# assert

Assertions for debugging

### Use only in the MuPAD Notebook Interface.

This functionality does not run in MATLAB.

## Syntax

```assert(`cond`)
```

## Description

The statement `assert(cond)` declares that the condition `cond` holds true at the moment when the statement is evaluated. By default, MuPAD® does not care about assertions. After setting `testargs``(TRUE)`, however, MuPAD checks every assertion and stops with an error if boolean evaluation of `cond` does not give `TRUE`.

Assertions are a major debugging tool for programmers: by stating frequently what they think to have achieved, programmers make it easy for themselves to detect the first unintended intermediate result.

## Examples

### Example 1

Suppose we want to write a function `f` that takes an integer as its argument and returns 0 if that integer is a multiple of 3, and 1 otherwise. One idea how to code this could be the following: given an integer n, n modulo 3 must be equal to one of - 1, 1, or 0. In any case, ```abs(n mod 3)``` should do what we want:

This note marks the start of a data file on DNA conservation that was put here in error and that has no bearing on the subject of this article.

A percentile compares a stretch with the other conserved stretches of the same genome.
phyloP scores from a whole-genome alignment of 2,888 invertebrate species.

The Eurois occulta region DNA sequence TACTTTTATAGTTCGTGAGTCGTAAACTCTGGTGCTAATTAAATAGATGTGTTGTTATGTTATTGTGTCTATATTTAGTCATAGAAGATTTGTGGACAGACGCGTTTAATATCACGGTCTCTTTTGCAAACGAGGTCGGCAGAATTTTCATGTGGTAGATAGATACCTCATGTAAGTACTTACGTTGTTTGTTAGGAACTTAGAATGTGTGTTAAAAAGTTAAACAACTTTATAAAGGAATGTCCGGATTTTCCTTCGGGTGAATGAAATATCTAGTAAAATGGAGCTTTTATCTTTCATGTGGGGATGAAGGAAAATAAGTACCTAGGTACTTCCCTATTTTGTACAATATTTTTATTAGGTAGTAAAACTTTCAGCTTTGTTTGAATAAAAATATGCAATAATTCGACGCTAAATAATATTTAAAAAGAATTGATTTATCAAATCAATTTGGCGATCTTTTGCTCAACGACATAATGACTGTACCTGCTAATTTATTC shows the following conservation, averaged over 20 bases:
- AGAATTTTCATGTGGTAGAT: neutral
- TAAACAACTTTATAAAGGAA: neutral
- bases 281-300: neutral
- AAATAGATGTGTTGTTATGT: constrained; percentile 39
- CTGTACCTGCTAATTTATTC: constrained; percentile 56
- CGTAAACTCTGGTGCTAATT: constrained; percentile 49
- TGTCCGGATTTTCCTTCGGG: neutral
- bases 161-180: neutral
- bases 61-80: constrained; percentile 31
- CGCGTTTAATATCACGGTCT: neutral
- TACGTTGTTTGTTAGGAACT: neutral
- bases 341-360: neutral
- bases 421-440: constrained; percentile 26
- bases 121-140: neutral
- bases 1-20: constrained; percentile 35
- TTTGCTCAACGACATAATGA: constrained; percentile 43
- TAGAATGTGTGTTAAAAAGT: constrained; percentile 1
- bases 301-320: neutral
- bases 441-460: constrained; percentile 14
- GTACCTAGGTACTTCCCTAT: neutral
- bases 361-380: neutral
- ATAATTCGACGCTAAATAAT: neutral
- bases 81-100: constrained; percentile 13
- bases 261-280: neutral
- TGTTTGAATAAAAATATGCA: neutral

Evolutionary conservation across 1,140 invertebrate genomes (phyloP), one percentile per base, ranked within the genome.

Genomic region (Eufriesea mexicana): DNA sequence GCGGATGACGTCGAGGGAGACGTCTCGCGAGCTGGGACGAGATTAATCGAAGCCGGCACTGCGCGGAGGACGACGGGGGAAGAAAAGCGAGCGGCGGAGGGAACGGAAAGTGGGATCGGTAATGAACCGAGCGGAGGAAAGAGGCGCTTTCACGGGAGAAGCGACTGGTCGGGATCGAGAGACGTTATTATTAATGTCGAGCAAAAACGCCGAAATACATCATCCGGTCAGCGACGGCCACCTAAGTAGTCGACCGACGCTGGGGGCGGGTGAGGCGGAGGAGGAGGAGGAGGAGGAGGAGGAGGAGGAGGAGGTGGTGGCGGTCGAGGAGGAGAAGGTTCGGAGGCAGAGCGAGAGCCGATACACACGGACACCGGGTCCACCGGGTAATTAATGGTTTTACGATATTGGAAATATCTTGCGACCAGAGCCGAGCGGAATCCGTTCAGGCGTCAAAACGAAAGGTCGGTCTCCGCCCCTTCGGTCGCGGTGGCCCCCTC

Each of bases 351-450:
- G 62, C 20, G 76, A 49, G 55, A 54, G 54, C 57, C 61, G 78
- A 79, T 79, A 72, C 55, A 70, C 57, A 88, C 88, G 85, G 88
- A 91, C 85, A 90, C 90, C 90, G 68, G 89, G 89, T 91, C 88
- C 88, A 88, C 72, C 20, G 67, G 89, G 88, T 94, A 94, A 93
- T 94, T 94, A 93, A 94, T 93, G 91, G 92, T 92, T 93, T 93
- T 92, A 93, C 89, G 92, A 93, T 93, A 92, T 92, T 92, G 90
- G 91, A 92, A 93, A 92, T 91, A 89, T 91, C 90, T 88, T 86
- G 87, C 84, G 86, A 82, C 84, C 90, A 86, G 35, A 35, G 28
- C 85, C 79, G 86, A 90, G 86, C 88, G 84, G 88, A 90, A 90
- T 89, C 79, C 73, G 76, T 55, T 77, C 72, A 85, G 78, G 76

```f := proc(n: DOM_INT): DOM_INT local k: DOM_INT; begin k := n mod 3; assert(k = 1 or k = -1 or k = 0); abs(k) end_proc```

Checking assertions is switched on or off using `testargs`:

`oldtestargs := testargs(): testargs(FALSE): f(5)`

The result does not equal `1`. For debugging purposes, we switch on assertion checking:

`testargs(TRUE): f(5)`
```Error: Assertion 'k = 1 or k = -1 or k = 0' has failed. [f] ```

This shows that the local variable `k` must have gotten a wrong value. Indeed, when writing our program we overlooked the difference between `mod` and the symmetric remainder given by `mods`.

`testargs(oldtestargs):`

## Parameters

 `cond` A boolean expression

## Return Values

`assert` returns `TRUE` or raises an error.